Fritz Pearl said, “You will repeat what you do not complete”… This is a “completion process”. It’s allowing to surface all the unexpressed emotions that the person does many things to repress, and in recovery, the person is simply reclaiming their emotions, thought life, spirituality, sexuality, their relationship with yourself, and if any aspect is repressed; you do not have a truthful relationship with yourself.
The first step in recovery is to acknowledge that you had feelings about the wrong done. It is at this point, once again, that your internal dialogues will either be helpful or hurtful. Some say, “Why bother getting into the past- just live your life and forget about the past,” or “Why to dwell on what you cannot do anything about,” while others use this to rage on and on in endless self-justified anger, refusing to move forward in recovery. Others will be found in the middle of the two extremes. When you acknowledge that you had feelings about a wrong done to you, you begin an honest internal dialogue with yourself. It is only when something becomes real that we have the possibility to change.
Through guided imagery, I have lead clients back to a time when they were unborn or ages 0 to their present years old. I ask that they look in the eyes of the child and tell the child how much they love themselves and they are sorry for abandoning the child. We abandon ourselves anytime we disown or disconnect from a part of our reality. It is not uncommon for the client to cry at this point when they recognize they have played an active role in their problems.
Therapy and/or 12-step programs, SMART Recovery, EFT, TFT, Energy Psychology, EMDR. ART therapy etc. can play an important role in this stage of recovery. Since you do not develop your problems in a vacuum you need others to affect a recovery. Other people can act as a mirror for the codependent to show them the behavior that which they may be unaware of at this point. Also, other people can make statements as to how they feel about what has happened to you. This sharing process can give you alternative ways to feel or simple validation to your feeling reality.
If you were raised with physical, verbal, mental, emotional, sexual, and financial, spiritual/religious abuse or incest, then your norm is that type of abuse and unless there is some education to explain what abuse is, you will probably continue to accept it in your life.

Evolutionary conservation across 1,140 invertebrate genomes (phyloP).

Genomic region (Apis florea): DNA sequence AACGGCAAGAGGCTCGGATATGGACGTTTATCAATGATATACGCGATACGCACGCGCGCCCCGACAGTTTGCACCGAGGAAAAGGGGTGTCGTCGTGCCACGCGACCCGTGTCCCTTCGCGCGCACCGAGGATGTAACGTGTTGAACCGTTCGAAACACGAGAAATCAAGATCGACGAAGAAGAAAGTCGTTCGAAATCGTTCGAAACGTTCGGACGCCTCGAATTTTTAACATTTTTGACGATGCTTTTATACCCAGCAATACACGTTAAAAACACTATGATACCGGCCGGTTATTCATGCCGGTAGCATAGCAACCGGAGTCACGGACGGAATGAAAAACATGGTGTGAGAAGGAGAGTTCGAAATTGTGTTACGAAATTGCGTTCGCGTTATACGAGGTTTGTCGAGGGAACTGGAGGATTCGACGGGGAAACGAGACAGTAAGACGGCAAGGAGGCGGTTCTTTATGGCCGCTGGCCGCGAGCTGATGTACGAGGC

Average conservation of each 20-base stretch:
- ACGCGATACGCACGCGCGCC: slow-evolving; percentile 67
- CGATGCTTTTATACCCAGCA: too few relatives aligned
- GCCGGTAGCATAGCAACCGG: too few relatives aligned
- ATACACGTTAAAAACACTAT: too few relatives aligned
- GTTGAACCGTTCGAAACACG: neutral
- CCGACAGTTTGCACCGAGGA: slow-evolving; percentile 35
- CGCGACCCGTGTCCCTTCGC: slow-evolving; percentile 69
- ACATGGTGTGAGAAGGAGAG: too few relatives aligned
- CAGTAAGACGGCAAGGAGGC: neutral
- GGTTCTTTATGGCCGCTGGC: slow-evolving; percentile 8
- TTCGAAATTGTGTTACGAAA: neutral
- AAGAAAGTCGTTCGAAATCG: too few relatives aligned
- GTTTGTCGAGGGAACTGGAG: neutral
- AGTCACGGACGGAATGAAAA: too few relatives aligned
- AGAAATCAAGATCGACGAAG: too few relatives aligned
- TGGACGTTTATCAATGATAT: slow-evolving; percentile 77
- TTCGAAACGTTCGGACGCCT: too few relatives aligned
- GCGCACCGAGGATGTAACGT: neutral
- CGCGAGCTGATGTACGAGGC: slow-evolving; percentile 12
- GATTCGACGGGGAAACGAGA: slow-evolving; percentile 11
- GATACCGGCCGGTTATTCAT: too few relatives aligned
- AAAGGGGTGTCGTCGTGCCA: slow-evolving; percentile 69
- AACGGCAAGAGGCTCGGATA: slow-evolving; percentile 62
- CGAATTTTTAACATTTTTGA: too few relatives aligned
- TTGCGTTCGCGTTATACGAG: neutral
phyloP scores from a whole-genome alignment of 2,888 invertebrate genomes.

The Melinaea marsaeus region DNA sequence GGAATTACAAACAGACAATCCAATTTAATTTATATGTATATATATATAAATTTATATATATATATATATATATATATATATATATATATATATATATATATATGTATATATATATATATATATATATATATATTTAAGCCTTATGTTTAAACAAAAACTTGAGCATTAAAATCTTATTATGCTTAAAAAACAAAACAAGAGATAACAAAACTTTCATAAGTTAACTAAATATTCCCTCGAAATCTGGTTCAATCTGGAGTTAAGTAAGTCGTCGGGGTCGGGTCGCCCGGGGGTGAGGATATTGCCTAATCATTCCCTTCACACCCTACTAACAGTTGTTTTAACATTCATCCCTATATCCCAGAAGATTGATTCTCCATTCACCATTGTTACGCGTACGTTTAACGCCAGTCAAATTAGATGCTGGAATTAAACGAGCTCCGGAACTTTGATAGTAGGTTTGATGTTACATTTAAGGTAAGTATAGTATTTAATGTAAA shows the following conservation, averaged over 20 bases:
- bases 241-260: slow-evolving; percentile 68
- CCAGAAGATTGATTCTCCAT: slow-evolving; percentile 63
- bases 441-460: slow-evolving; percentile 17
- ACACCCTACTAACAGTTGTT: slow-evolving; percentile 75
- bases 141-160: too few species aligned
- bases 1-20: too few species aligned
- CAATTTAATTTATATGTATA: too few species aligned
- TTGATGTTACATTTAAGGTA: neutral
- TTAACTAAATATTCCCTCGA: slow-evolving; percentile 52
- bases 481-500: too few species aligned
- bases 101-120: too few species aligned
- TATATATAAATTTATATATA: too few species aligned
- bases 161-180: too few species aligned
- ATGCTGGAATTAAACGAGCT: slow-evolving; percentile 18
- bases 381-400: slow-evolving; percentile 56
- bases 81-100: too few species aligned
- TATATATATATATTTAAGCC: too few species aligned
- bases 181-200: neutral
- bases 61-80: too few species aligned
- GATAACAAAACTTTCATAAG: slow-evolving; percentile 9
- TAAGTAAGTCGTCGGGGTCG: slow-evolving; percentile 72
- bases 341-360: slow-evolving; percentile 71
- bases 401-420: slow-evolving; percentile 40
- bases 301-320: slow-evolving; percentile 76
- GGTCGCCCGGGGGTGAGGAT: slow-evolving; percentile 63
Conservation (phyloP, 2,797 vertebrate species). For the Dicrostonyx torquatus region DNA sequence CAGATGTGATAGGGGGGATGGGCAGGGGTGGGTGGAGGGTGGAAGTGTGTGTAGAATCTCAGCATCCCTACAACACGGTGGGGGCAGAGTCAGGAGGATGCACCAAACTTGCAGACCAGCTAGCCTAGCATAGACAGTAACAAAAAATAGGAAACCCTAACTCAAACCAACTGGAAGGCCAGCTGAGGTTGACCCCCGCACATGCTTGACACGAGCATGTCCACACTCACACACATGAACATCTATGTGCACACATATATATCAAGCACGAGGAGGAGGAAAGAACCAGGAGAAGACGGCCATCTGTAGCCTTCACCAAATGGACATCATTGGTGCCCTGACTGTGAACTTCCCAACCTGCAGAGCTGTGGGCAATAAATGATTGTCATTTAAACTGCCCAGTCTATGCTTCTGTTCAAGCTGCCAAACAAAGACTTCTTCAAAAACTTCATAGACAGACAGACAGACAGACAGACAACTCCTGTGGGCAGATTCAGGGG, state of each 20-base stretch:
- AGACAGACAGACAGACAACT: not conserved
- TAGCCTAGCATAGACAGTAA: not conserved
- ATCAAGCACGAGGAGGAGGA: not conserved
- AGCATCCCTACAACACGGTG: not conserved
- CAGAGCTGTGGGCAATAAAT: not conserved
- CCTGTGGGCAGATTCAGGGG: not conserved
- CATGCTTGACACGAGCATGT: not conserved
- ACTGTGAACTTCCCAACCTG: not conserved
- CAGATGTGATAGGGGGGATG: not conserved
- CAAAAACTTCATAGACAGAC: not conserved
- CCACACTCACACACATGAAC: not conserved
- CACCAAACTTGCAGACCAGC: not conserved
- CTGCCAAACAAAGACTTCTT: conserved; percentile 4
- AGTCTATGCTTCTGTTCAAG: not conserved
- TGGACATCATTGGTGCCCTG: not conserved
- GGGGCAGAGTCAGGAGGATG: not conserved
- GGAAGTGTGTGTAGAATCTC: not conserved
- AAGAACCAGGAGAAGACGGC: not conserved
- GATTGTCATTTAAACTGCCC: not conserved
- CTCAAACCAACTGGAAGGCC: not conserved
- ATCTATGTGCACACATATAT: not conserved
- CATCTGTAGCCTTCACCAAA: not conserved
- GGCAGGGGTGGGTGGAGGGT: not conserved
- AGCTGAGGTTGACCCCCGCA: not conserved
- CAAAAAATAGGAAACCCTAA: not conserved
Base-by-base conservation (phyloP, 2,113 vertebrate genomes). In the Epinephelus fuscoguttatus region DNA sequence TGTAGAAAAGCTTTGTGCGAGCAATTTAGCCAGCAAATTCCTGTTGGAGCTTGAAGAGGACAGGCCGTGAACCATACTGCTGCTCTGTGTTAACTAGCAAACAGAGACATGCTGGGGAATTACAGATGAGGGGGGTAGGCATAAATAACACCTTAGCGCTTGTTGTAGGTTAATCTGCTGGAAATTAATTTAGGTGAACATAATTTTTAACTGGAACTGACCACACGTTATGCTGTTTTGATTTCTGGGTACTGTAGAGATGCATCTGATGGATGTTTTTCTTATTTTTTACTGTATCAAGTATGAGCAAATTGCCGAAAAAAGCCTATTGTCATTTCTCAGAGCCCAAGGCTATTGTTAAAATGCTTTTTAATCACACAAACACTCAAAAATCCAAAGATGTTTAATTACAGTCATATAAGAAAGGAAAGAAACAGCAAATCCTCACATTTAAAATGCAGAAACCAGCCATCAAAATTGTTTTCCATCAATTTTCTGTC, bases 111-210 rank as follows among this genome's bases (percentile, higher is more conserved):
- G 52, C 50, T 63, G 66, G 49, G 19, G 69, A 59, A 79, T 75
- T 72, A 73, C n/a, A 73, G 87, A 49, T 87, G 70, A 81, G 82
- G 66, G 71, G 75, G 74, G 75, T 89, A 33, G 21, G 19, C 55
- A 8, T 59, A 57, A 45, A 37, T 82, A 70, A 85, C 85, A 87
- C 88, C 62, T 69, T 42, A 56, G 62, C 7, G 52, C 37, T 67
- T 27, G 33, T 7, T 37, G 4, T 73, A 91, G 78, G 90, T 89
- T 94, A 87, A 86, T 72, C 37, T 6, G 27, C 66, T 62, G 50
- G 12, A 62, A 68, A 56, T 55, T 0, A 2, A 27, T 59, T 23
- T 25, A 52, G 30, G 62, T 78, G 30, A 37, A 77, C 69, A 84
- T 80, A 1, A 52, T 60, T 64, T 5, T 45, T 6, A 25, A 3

Through activities that support your awareness about your feelings around the harm done; you can move to the next phase of recovery, which is, embrace your feelings. Honest communication involves the connection and through embracing your feelings you enhance your personal connection. To embrace means to accept, to include. To embrace your feelings means to stop any addictive compulsive behaviors, end the minimization or rationalizations that block or deflect the emotions.
The main reason people avoid their feelings is to negate the pain. I believe that pain has been given a bad name in our society. The belief is that somehow when we are feeling emotions that aren’t joyous we need to get rid of them. Pain is just nature’s way of letting us know that something is wrong.
When you can embrace your feelings you claim your truthful relationship with yourself.
Remember in the guided imagery exercise I talked about how the adult apologizes to the child for abandoning him or her. Well, when you experience, embrace, and claim your feelings about what was done to you; you come home to yourself and cease the self-abandonment behaviors.
Through the development of inner strength and trust exhibited by embracing your feelings, you are empowered to move to the next stage of recovery and forgiveness, which is to share these feelings with another or others. Trust is something that needs to be earned by others.
When you are looking for someone to share your emotions with, ask questions to see if they have the willingness and ability to really be there for you. Here again, self-honesty is the key. Notice how they respond when you ask specific questions or you give them some surface information. If they seem to be there for you trust your gut reaction.
Remember- “Nothing changes if nothing changes.”
Going to a competent therapist or counselor familiar with issues like yours can be a big help. They can provide you support and have skills that can help you move through experiencing your feelings in a safe environment. Be sure to interview your therapist or counselor prior to making an agreement to seeing them long-term. Do not assume they know anything just because they have degrees, are in recovery, or credentials.
If you do not feel comfortable or helped, trust yourself and try another until you find one who meets your needs.
Michael Yeager B.A, LCDC, C.Ht, CAS, CTC Grief Recovery Counselor, Therapist, and in recovery since 12/13/73
The Council on Holistic Healing and Recovery www.holisticouncil.org
Contemporary Teaching www.ceuprocourses.com.com 77 approved home study courses for LCDC, LMFT, LPC, Social worker, Massage Therapist, nurses, Physicians, PhD’s, Ministers, etc.